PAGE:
|Publisher||American Rock Mechanics Association||Language||English|
|Content Type||Conference Paper|
|Title||Deformation In The Cordilleran Region Of Western United States|
|Authors||Edward Wisser, University of California|
|Source||The 2nd U.S. Symposium on Rock Mechanics (USRMS), April 21 - 24, 1957 , Golden, CO|
|Copyright||1957. Colorado School of Mines. Permission to Distribute - American Rock Mechanics Association|
The Cordilleran region extends from the east front of the Rocky Mountains to the Pacific Ocean. The present aspect of this province of great mountain ranges, intermontane valleys and plateaus reflects many spasms of crustal deformation, some of which affected areas of earlier deformation. No attempt is made in the present paper to untangle the complex tectonic history of the Cordillera and to pin down the various structures to any particular epoch of deformation. In the Rocky Mountain region, most of the structural units described probably reached essentially their present forms during what is commonly called the Laramide revolution, active from Late Cretaceous into Early Tertiary time. The Laramide revolution was, however, only a major episode in a long continued history of deformation which started in the far west at least as early as the Triassic reached a culmination there in the Nevadan revolution near the end of the Jurassic, and was active in one place or another throughout the Cretaceous. In a general way, belts of intense orogeny travelled eastward with the passage of time, so that effects of the Laramide revolution were far more violent in the Rocky Mountain region than farther west. Although changing in form from time to time and from place to place, this mighty revolution persisted through the Tertiary and maybe still going on.
PHYSIOGRAPHY OF THE CORDILLERAN REGION
The Cordilleran region, largely mountainous, contrasts strikingly with the monotonous Great Plains to the east, but the western Great Plains were affected by deformation as well as the Cordillera because they rises steadily westward to the east front of the Rockies. Starting with elevations above sea level of a few hundred feet in the Mississippi and Missouri Valleys, the surface rises to 2000 feet in South Dakota, Nebraska, Kansas and Oklahoma, and to 4000 feet in places along the western borders of these states. At the foot of the Front Range elevations reach5 000 feet.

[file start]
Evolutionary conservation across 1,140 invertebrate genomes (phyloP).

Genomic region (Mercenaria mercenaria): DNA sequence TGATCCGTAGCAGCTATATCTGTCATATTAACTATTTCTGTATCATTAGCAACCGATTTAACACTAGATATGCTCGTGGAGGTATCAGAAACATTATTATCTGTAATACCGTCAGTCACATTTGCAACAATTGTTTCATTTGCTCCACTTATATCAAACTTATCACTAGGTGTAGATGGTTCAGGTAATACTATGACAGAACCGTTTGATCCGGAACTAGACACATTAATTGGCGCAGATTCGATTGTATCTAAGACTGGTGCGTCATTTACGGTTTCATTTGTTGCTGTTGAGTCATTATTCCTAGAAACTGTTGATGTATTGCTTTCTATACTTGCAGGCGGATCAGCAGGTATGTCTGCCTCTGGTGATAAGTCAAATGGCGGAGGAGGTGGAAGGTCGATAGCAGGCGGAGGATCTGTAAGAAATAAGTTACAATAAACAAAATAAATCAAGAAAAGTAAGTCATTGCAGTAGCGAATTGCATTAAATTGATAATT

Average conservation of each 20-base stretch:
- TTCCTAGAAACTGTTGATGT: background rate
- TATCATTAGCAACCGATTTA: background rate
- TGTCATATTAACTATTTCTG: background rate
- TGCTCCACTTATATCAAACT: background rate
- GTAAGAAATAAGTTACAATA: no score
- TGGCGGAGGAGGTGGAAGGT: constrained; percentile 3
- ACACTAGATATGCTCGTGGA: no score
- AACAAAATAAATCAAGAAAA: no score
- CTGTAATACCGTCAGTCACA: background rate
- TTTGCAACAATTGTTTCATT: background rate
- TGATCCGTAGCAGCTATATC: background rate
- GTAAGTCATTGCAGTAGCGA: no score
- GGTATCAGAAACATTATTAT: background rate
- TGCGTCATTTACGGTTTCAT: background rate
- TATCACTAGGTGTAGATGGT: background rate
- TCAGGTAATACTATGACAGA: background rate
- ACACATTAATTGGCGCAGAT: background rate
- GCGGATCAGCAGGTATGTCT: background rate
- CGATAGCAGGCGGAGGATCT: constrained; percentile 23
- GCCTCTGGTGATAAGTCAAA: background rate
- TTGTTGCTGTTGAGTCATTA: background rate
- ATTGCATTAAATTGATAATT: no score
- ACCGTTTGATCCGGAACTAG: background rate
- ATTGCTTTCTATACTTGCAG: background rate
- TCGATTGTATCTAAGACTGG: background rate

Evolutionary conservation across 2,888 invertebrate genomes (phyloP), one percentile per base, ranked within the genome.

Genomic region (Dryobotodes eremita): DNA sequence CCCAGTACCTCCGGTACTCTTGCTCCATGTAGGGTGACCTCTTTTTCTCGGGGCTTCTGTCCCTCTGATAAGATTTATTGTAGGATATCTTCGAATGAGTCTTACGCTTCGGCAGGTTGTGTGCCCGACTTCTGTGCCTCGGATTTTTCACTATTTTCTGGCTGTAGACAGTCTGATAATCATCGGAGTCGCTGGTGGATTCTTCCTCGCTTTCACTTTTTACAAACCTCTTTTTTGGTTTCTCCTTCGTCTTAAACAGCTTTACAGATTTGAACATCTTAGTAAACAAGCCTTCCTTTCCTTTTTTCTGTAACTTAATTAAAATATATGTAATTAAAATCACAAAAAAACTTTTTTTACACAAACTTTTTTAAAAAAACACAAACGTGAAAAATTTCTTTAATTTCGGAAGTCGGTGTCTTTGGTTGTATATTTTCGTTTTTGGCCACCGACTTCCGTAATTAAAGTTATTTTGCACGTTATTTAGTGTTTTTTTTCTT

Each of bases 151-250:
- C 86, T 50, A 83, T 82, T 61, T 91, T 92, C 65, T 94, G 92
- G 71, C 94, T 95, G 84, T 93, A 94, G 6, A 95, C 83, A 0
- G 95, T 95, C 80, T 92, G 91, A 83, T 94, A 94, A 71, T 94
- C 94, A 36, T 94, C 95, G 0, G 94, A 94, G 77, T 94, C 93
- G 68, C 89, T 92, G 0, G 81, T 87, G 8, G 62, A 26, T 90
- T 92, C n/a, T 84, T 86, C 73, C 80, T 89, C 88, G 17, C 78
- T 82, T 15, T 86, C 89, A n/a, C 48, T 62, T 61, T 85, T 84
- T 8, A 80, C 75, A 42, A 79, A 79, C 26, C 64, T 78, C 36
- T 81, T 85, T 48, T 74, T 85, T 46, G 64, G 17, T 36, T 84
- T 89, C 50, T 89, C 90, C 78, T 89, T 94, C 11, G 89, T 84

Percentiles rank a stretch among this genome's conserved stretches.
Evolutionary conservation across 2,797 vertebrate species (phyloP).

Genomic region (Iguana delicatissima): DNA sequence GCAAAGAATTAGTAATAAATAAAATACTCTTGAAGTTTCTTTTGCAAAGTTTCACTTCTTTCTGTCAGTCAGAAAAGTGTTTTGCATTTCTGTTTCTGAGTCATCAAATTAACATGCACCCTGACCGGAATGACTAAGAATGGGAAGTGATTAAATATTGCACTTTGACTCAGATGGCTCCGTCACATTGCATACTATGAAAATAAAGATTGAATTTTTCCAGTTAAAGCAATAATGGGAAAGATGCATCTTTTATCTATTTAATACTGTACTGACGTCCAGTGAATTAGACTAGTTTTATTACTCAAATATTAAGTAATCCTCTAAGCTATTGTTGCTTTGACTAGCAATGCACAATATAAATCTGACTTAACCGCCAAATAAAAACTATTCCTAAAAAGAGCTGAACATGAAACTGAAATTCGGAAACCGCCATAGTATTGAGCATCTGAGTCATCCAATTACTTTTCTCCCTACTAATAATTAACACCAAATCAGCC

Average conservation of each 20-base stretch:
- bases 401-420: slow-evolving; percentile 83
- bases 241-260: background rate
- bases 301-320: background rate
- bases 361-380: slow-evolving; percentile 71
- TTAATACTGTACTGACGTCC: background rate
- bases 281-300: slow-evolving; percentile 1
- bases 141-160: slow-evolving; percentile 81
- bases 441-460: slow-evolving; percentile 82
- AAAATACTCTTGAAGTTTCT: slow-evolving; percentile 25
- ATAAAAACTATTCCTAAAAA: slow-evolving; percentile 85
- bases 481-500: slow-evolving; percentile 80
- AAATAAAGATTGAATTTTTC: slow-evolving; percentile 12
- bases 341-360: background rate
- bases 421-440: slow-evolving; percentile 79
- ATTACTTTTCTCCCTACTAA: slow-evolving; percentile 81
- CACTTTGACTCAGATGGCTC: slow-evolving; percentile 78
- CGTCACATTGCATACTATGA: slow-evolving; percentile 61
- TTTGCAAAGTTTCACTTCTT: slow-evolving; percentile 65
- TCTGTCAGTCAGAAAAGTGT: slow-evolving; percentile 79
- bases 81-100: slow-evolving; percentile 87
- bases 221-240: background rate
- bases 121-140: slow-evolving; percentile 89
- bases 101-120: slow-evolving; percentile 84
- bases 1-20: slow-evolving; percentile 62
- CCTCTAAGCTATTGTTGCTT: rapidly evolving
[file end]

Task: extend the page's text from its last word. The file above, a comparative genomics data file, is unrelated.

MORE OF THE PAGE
This vast region o f the western Great Plains and Rocky Mountains lay beneath the sea during Upper Cretaceous times, about 6 0,000,000 years ago. Since the Rockies attain elevations exceeding 14,000 feet, and formerly were higher, it is evident hat a sizable segment of the earth's crust has been mightily uplifted.
Within the Cordilleran region relief is strong. Great ranges such as the Front Range, Sangre de Cristo, Sawatch, Uinta, Wasatch and Sierra Nevada contrast with Death Valley, partly below sea level, and the Great Valley of California, close to sea level. Much of the Cordilleran region lies at lower elevations than that of the western Great Plains, but one quarter of it lies above 7000 feet. These high areas are distributed from the Front Range on the east to the Sierra Nevada, California Coast Ranges, Klamath Mountains and north-south Cascades on the west; and from the mountains of western Montana, northern Idaho, and northern Washington on the north, to those of central Arizona and southern California on the south.
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